Courtesy of the The New Yorker, a tale of the downside of working from home:

911 OPERATOR: 911 - what's your emergency?

ROBERT: Hi, I . . . uh . . . I work from home.

OPERATOR: O.K., is anyone else there with you, sir?

ROBERT: No, I'm alone.

OPERATOR: And when's the last time you saw someone else? Was that today?

ROBERT: Uh, my wife . . . this morning, I guess.

OPERATOR: Anyone else?

ROBERT: I don't think so. Well, the mailman, but that was through the blinds. I don't know if that counts.

OPERATOR: I'm afraid not. (Pause.) I'm going to ask you to open the blinds, O.K.? Let's go ahead and let some light in.

[…]

Me, I don't work from home. We're allowed to - indeed, my employers are very proud of how their 'TW3' 1 program contributes to making a brilliant workplace by, among other things, permitting us to work from home for up to two days a week. Past experience tells me that if given the opportunity to set my own hours I'd be prone to end up with no clear sense of the gap between work mode and the rest of my life. 2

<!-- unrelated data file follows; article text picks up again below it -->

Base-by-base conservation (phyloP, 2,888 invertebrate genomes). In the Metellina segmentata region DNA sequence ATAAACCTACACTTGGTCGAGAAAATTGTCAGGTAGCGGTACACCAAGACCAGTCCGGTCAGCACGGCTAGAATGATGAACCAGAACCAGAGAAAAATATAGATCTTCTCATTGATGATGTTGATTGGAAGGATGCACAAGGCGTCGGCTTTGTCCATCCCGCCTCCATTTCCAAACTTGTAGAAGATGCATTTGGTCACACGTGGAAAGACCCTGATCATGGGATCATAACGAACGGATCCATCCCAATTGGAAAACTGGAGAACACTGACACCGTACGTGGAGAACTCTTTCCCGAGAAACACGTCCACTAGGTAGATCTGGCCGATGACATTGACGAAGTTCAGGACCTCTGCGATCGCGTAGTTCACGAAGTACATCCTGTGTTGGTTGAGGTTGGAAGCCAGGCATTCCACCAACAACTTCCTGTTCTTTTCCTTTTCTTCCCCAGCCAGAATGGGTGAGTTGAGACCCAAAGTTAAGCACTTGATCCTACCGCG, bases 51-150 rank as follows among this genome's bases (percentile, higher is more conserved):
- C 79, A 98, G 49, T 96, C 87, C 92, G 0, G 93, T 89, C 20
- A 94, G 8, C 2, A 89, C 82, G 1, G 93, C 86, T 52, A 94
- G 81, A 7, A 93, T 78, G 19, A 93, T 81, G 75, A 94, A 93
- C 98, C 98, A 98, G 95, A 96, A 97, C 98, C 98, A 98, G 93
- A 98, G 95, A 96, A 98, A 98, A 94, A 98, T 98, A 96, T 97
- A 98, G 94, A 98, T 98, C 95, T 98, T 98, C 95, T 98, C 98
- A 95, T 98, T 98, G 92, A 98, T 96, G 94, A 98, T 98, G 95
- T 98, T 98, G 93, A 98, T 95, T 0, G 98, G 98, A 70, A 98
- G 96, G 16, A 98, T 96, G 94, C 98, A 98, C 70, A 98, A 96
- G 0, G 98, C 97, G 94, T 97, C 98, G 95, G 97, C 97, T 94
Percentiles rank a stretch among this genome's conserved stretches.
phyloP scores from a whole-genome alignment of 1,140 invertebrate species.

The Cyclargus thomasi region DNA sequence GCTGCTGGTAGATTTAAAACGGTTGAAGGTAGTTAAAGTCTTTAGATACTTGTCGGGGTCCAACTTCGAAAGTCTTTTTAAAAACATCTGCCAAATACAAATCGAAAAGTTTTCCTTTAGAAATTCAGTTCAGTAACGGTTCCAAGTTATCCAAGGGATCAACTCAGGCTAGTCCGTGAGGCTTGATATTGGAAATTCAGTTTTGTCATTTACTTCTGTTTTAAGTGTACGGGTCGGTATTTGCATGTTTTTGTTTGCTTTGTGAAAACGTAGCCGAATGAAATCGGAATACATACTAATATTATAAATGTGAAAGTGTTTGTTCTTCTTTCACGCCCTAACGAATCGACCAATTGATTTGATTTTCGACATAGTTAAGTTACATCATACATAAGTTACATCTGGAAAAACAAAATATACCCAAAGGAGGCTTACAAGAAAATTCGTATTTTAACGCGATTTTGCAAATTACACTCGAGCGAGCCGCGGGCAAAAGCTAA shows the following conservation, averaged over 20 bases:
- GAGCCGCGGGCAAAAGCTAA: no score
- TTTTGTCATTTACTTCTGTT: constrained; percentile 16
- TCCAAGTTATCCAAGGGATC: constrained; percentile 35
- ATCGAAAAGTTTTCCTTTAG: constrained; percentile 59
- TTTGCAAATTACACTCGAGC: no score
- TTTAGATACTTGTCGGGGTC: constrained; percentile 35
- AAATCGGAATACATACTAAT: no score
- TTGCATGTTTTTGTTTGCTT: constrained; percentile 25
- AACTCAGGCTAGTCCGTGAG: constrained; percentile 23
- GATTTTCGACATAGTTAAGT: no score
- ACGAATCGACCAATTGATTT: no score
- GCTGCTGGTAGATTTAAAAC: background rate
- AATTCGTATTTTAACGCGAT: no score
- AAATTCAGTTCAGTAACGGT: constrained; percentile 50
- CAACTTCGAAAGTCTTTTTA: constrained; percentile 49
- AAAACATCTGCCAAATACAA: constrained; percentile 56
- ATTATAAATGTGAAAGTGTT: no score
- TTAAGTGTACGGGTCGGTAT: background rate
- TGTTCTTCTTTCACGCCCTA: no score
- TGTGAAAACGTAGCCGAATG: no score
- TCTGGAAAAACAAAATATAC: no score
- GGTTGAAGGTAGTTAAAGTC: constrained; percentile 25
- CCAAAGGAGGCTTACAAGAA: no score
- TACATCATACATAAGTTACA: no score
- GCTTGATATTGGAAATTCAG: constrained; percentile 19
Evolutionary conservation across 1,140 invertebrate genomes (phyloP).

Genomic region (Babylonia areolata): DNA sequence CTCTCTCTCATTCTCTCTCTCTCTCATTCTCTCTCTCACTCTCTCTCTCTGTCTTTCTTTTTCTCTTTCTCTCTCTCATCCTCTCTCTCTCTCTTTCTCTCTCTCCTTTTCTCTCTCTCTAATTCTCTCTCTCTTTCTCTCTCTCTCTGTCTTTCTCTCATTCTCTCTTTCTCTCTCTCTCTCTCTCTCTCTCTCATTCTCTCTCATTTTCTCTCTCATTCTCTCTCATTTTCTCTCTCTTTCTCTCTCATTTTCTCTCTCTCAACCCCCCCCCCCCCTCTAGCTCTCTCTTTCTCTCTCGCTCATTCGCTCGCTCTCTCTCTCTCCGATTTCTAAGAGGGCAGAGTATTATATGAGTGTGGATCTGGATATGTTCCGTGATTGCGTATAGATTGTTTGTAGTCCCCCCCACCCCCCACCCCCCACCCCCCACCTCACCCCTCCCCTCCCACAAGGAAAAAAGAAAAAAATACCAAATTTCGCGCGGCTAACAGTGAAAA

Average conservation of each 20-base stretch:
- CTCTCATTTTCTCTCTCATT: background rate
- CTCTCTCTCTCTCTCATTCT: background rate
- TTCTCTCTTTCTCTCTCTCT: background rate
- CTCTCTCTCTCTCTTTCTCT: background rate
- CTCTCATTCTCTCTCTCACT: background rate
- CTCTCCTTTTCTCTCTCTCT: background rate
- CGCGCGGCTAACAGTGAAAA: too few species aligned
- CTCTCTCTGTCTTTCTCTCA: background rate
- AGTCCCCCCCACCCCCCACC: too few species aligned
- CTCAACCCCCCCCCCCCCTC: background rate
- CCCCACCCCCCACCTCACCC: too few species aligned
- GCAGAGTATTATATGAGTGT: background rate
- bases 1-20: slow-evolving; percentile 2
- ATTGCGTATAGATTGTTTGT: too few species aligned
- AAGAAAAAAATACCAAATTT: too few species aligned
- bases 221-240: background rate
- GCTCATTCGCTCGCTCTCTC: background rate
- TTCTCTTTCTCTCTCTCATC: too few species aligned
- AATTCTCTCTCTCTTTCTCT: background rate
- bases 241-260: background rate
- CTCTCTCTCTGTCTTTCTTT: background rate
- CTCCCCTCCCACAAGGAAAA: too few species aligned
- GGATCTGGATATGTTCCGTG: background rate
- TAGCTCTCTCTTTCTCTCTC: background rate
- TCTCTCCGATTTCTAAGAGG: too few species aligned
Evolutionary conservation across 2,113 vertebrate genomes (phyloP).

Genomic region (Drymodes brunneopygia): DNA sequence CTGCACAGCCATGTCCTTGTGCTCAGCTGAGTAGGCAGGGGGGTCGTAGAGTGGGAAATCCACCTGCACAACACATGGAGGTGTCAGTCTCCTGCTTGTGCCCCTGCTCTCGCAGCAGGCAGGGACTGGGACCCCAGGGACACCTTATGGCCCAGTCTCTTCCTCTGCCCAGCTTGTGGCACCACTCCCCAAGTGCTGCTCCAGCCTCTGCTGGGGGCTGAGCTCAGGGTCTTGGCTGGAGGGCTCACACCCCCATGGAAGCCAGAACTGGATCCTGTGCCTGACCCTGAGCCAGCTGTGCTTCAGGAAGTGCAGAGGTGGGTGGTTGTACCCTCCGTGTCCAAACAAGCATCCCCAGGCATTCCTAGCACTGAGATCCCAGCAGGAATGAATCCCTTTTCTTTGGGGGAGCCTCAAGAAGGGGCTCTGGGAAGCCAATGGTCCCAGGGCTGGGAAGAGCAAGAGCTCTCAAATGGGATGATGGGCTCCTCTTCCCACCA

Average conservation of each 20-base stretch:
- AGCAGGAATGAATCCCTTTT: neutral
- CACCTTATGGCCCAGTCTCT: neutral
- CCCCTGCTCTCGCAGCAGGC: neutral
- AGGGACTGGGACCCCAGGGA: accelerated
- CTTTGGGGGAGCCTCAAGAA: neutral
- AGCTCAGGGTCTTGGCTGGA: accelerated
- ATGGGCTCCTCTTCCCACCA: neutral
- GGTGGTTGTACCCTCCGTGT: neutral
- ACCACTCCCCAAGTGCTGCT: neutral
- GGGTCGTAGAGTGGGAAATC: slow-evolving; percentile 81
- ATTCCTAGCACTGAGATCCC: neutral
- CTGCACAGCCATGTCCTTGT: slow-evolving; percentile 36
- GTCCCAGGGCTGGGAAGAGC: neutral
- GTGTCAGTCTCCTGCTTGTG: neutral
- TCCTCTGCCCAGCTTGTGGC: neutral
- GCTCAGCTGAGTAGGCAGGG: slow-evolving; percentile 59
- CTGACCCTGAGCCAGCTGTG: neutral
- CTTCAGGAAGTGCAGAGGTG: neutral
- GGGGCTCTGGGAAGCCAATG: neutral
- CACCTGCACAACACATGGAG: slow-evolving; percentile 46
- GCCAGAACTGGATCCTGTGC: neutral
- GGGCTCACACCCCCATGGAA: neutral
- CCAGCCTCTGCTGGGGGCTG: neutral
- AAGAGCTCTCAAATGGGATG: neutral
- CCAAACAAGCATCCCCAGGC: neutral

[Via swissmiss]

  1. Transforming the Way We Work.

  2. One positive side of an 80 minute daily commute by public transport, split between three or four different services depending upon the precise time I leave work, is that it serves as an opportunity to leave work mode far behind me.